Bottega Veneta



For Fall-Winter 2014/2015, Bottega Veneta presents a collection of subtle strength and confidence. The overall silhouette is streamlined and linear, yet the clothes are unrestrictive, allowing for freedom of movement. Though at times the clothes have a suggestion of nudity, there is in fact little skin bared; the effect is achieved through careful choice of material and close tailoring.

Pale tones dominate the season’s palette, including mist, light grey, sand and a beige pink. These light, powdery shades are occasionally offset by decisive touches of burned red, chartreuse, purple and emerald green.

Materials encompass a range of textures, finishes, and weights but are uniformly dense and opaque, without any transparency. On the upper part of the body the fabric is cut close, creating a strong line. Though the entire silhouette
appears to be cut similarly close to the body, this turns out to be something of an illusion. Upon movement, a variety of unexpected pleats and slits suddenly reveal themselves, allowing a woman to walk unfettered. At times these unusual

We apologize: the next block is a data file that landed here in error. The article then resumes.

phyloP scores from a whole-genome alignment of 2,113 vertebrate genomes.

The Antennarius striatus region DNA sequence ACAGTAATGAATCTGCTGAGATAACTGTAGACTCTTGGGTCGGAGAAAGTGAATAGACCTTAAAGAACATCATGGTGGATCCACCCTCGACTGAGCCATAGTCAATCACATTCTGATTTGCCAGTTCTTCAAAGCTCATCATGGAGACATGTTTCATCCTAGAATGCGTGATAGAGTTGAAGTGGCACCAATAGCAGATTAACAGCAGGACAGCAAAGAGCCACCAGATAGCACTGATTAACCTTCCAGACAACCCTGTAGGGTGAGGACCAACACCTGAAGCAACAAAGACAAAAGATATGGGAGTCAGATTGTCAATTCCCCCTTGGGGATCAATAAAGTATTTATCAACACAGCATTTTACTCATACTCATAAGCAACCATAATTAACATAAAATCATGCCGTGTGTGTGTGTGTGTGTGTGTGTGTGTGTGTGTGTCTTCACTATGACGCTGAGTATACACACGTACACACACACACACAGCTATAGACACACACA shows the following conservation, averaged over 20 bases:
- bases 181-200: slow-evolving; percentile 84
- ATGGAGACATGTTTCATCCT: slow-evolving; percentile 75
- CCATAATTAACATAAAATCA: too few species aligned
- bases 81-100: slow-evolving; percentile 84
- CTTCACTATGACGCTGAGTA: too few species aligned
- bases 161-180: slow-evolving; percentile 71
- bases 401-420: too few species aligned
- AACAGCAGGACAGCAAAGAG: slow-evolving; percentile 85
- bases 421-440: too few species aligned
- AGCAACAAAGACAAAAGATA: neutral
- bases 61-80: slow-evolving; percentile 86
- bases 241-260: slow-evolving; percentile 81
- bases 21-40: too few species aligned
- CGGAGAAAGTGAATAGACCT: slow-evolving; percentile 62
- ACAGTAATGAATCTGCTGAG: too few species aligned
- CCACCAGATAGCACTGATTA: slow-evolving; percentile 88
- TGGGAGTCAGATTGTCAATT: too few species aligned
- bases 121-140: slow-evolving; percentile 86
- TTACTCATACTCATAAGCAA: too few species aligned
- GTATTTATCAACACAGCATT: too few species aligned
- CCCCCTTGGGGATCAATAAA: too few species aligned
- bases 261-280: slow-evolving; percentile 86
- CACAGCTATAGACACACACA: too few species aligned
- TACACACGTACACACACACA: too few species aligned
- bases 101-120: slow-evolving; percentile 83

pleats and slits also bring new dimension to the clothes by revealing hidden strokes of bold color.

The bag of the season hits a similar note of contrast, and figures prominently with the look. Top-handle in style, they appear almost as if printed, though patterns are instead parlayed through the natural occurrence of exotics, and often
rendered in striking patchwork color and material combinations. The shoe, meanwhile, is more subdued, designed expressly to finish the silhouette, with a heel that is narrow and high. Lending the feeling of a highly refined suede glove,
at times they finish with an element of geometric minimalism. Impactful jewelry, in antiqued sterling and pink sterling, takes its inspiration from the workings of a meticulously crafted timepiece, with a compact accumulation of delicate yet
precise wheels and gears.

“The collection is about movement, energy and confidence,” says Creative Director Tomas Maier. “We are always thinking about what clothes should do for a woman and her personal experience of them.”